The international space station will receive a major delivery order as a moving truck filled with racks of experiments, equipment and supplies arrives at their door as NASA and it's space partners increase the productivity of earth's only outpost in space.
NASA's 128th space shuttle mission will head to the space station beginning this weekend on a resupply flight as Discovery and her crew of seven unload 15,200 pounds of cargo from the Leonardo module tucked in the orbiter's payload bay.
Once Discovery has docked with the station on flight day 3, the crew will begin work to power up the station's robotic arm using the attached orbiter boom sensor and pluck Leonardo out of its bay and slowly dock it with the station. Leonardo is also known as the Multi-Purpose Logistics Module (MPLM), and is a pressurized room filled with racks of equipment such as a huge freezer for storing new growth samples; a treadmill which will arrive in two parts; and a new sleeping compartment.
Commanding this 37th flight of Discovery will be three time spaceflight veteran Rick "CJ" Sturckow. Sturckow served as the pilot for the first space station assembly flight in 1998 when the two first pieces of the station were connected 220 miles up.
Serving as pilot on STS-128 is retired U.S. Air Force colonel and spaceflight rookie Kevin Ford. Ford will operate the station's robotic arm and fly Discovery around as the shuttle separates from the orbital outpost.
Mission specialists include Danny Olivas, who will perform three spacewalks on this mission; Patrick Forrester, who will be the choreographer (IV) for the three spacewalks; Jose Hernandez, who will use the orbiter's arm to inspect for tile damage on day 2; Christer Fuglesang of the European Space Agency and will perform two of the three spacewalks; and Tampa Bay native Nicole Stott, who will begin her stay on the space station as part of the Expedition 20 & 21 crews. Stott will return back to earth on the next shuttle flight STS-129 in December.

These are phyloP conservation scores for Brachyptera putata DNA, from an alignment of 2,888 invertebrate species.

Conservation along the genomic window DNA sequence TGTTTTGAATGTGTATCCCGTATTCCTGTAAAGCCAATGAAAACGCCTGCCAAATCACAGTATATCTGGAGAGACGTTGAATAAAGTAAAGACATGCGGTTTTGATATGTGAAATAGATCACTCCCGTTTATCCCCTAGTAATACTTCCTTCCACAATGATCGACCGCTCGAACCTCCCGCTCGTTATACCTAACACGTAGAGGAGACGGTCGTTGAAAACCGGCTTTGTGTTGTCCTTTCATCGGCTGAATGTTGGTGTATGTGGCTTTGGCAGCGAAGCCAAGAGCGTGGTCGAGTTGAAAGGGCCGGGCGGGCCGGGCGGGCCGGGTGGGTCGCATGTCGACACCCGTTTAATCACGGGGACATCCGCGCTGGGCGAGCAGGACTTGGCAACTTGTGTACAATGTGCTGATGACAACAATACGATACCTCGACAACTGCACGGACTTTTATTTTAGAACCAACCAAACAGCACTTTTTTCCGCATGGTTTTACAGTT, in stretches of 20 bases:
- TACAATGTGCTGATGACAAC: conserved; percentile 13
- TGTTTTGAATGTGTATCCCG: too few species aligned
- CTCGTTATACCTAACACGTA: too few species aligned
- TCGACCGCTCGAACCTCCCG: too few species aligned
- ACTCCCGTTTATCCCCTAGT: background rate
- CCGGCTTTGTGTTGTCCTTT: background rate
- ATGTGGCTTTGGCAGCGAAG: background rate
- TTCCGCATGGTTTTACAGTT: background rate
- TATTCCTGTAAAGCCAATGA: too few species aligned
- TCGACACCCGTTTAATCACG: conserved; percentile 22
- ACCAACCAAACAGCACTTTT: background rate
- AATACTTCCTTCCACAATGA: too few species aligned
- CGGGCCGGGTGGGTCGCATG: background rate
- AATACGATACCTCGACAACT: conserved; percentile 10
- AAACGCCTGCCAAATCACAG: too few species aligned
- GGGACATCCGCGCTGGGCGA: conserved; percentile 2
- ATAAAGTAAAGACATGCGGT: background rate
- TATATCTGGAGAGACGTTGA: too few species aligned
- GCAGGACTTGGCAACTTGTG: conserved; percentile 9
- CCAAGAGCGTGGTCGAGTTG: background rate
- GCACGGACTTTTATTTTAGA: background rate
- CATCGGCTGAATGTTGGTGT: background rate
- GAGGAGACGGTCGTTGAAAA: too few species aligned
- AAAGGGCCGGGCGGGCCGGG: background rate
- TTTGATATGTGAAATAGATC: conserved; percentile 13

There will be three spacewalks performed on flight days five, seven and nine, each lasting 6 and one-half hours.
On the first spacewalk or EVA-1, Olivas and Stott will headout to the left side of the backbone of the station to begin unbolting an empty ammonia tank. The tank will be replaced on the second spacewalk. The pair will also head over the the ESA Columbus module and grab two experiments for their return back to earth aboard Discovery eight days later.
The second orbital walk in space will have Olivas and Fuglesang retrieve the 1800 pound new ammonia tank from Discovery's bay and replace the empty one. This new tank, according to the Johnson Space Center, "is the most mass ever moved around by spacewalking astronauts during station assembly".
The third and final planned spacewalk during STS-128 will see Olivas and Fuglesang prepare the station for the February 2010 arrival of the Tranquility node. The orbital duo will attach cables between the right side truss segment and the Unity node where Tranquility will be docked. They will also install a bracket which will store spare station parts; and install a circuit breaker.
As NASA's current oldest orbiter sails upon the ocean of space this week, she will celebrate the silver anniversary of her first voyage into space - STS-41D. Launched on August 30, 1984, the first flight of Discovery performed an experiment which had a lasting effect on the space station program. Mission Specialist Judith Resnik deployed the OAST-1, or the very first retractable solar array in space as a test bed for the then future space station Freedom project.
Discovery was named for the famous explorer Henry Hudson's ship, the HMS Discovery which sailed in the early 1600's; and Capt. James Cook's vessel which explored in the 1770's.